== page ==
U.S. campaign highlights stress of fireworks on combat veterans (Fox News)
Every Independence Day for the past eight years, Shawn Gourley and her family have left their Indiana home for remote campgrounds to escape the fireworks that trigger her veteran husband’s wartime memories. Gourley’s husband Justin, who served in the U.S. Navy from 2000 to 2004, is one of about 500,000 Iraq and Afghanistan war veterans with post-traumatic stress disorder, which can be worsened by the cracks and thunder of celebratory fireworks. “Anytime that we get scared, we react. They do the same thing,” said Gourley, whose husband becomes anxious at the sound of fireworks, paces back and forth and searches for ways to guard his family. This year, in an effort to expose an issue about which many veterans feel shame, the Gourleys launched a sign campaign to educate their neighbors about the effects of fireworks on combat veterans. The group, Military with PTSD, on Wednesday was finishing up mailing out nearly 4,000 signs reading “Combat veteran lives here, please be courteous with fireworks,” to veterans who requested them, Gourley said. Another 3,400 people are on the waiting list to receive a free sign. About 31 percent of Vietnam War veterans and 10 percent of Gulf War veterans suffer from PTSD, according to the National Institutes of Health. The loud blasts and flickering lights that resemble gunfire and other battleground noises can trigger panic attacks and other stress responses linked to the illness, according to the Veterans Health Administration.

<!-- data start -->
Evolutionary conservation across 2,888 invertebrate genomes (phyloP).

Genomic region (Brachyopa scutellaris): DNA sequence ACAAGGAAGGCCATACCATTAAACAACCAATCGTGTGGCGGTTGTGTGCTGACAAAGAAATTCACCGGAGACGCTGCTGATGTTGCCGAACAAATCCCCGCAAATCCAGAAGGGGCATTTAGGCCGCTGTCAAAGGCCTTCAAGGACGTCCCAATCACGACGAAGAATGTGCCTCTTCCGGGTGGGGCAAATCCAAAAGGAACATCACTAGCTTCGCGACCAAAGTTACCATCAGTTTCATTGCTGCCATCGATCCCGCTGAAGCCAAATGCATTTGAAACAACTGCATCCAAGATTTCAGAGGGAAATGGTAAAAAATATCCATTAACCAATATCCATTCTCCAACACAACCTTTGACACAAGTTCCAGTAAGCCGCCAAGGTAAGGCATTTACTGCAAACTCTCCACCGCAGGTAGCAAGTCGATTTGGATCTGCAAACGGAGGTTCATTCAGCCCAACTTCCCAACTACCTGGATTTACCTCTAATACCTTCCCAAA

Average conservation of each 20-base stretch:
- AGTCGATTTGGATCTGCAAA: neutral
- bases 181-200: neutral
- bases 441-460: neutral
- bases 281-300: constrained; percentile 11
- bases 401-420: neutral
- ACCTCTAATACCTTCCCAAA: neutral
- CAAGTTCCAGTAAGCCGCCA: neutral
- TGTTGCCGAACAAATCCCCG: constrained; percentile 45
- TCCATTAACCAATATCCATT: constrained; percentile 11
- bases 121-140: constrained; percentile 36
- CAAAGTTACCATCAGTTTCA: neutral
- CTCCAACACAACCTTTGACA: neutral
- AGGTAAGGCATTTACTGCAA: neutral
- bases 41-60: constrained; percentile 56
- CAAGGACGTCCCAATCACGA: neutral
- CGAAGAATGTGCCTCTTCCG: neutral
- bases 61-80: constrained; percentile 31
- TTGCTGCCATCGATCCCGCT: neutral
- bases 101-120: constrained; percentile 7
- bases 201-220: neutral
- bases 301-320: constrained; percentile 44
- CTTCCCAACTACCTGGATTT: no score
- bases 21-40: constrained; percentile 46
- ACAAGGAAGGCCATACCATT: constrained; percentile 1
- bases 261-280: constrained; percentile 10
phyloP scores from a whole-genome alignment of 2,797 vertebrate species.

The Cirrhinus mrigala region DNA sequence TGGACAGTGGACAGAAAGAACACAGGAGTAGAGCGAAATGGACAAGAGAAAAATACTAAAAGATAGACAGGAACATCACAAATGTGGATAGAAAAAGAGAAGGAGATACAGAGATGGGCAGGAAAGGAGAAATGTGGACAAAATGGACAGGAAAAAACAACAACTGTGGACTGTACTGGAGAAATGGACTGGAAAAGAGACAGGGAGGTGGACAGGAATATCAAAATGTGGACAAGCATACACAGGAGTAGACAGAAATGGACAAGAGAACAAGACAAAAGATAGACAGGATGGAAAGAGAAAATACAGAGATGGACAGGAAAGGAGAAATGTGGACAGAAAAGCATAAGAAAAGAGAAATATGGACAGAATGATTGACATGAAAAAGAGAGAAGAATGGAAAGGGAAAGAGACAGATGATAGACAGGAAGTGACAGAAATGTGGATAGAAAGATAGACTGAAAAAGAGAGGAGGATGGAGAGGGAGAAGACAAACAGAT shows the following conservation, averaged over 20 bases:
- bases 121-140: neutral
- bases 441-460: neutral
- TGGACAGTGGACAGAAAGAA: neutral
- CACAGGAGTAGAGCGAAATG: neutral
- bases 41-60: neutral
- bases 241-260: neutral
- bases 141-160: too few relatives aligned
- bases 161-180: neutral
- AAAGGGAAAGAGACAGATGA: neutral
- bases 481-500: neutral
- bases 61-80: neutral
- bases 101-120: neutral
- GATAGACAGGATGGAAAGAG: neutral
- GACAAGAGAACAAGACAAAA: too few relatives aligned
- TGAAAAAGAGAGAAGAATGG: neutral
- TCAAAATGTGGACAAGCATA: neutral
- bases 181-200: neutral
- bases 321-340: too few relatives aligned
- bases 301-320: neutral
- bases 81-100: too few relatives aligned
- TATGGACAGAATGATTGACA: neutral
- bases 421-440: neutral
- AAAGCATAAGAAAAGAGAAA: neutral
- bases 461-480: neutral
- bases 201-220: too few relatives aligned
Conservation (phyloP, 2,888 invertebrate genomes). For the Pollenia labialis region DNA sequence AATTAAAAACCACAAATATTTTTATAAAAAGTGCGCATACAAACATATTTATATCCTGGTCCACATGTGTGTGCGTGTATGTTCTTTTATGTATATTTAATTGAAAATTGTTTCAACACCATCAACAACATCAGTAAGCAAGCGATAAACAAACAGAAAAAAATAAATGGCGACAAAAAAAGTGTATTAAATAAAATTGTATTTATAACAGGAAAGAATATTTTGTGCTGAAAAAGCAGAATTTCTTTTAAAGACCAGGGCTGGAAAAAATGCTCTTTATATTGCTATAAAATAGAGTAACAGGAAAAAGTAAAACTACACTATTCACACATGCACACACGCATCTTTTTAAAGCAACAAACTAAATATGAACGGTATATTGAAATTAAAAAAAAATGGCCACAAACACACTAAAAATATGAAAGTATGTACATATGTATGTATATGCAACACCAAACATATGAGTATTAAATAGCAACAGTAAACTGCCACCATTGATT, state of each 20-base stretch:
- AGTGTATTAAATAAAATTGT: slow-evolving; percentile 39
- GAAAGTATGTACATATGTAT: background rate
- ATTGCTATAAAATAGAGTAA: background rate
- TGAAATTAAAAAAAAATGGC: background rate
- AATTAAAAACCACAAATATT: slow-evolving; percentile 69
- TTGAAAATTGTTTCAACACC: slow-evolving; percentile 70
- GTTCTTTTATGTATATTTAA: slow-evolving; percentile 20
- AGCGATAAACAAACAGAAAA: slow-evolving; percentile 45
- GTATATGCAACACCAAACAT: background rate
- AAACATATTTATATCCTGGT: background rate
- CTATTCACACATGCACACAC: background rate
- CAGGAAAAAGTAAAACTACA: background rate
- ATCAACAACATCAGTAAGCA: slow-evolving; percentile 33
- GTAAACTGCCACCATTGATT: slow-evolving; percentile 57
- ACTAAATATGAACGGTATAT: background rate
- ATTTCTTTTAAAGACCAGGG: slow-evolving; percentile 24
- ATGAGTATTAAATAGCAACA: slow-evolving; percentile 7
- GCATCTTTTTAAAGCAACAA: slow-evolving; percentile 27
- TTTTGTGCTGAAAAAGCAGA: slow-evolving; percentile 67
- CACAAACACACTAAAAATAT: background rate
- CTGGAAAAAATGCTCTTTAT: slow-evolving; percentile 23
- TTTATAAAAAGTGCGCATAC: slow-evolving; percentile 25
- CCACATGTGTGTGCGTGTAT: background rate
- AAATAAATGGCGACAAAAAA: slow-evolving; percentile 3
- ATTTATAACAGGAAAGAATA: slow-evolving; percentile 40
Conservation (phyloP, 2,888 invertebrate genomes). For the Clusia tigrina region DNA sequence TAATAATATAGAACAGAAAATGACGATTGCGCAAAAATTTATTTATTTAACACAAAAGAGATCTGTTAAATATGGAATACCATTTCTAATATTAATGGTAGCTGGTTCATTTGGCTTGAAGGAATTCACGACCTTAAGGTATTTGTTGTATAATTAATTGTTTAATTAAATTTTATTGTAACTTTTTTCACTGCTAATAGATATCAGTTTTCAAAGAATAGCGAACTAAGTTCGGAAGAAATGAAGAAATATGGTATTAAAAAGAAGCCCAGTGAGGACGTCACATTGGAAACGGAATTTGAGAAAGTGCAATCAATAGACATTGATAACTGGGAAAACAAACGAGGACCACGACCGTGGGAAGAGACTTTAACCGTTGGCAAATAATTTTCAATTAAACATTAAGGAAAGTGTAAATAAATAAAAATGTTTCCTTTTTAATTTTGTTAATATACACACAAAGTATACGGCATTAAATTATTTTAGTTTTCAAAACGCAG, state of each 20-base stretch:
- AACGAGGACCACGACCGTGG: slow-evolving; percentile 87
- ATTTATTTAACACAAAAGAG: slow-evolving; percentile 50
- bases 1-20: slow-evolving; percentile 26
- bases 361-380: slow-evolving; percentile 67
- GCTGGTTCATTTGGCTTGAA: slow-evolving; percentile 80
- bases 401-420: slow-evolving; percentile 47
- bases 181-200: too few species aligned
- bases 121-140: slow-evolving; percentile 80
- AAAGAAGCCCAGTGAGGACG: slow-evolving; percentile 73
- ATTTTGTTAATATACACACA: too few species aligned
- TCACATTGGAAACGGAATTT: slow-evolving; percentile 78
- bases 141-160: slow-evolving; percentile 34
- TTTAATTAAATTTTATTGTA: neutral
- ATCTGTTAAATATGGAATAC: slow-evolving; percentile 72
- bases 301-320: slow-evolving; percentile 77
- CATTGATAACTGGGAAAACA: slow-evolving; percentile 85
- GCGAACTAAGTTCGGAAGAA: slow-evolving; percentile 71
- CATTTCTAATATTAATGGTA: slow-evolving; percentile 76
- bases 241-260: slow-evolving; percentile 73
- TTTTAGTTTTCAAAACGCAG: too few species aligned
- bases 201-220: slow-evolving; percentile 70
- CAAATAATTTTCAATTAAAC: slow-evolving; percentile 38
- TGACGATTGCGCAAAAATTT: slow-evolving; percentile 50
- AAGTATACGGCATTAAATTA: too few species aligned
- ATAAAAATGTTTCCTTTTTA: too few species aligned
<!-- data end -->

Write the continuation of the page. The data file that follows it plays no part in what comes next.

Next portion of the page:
Senator asks Pentagon to investigate University of Phoenix (AZCentral.com)
Sen. Richard Durbin sent a letter Wednesday to Defense Secretary Ashton Carter asking for an investigation into the tactics used by the University of Phoenix to recruit soldiers and veterans to become students. The request by the Illinois Democrat, the ranking member of the Senate Appropriations Committee’s defense subcommittee, is based on a report published Tuesday by the Center for Investigative Reporting, a non-profit news organization. Durbin called on the Pentagon to immediately bar the University of Phoenix from further access to service members “until the issues are resolved.” Officials of the school said the report was biased and flawed. “The University of Phoenix is organized in an amazing way to ensure that we are completely in compliance with all DOD (Department of Defense) directives and how they affect both our active duty personnel who are students and our veterans who are students,” said retired Maj. Gen. James “Spider” Marks, who heads the university’s College of Security and Criminal Justice. A spokesman for the Defense Department said it was aware of Durbin’s letter and “we will respond promptly and directly to him.” The Pentagon also said it had received no complaints of wrongdoing by the University of Phoenix. The report said a survey of five large military bases found the University of Phoenix paid the military nearly $1 million over the past five years to sponsor events that were used for recruitment. The school also has partnered, the report says, with the U.S. Chamber of Commerce Foundation to hold employment workshops at Hiring Our Heroes job fairs. Many of the fairs took place on military bases.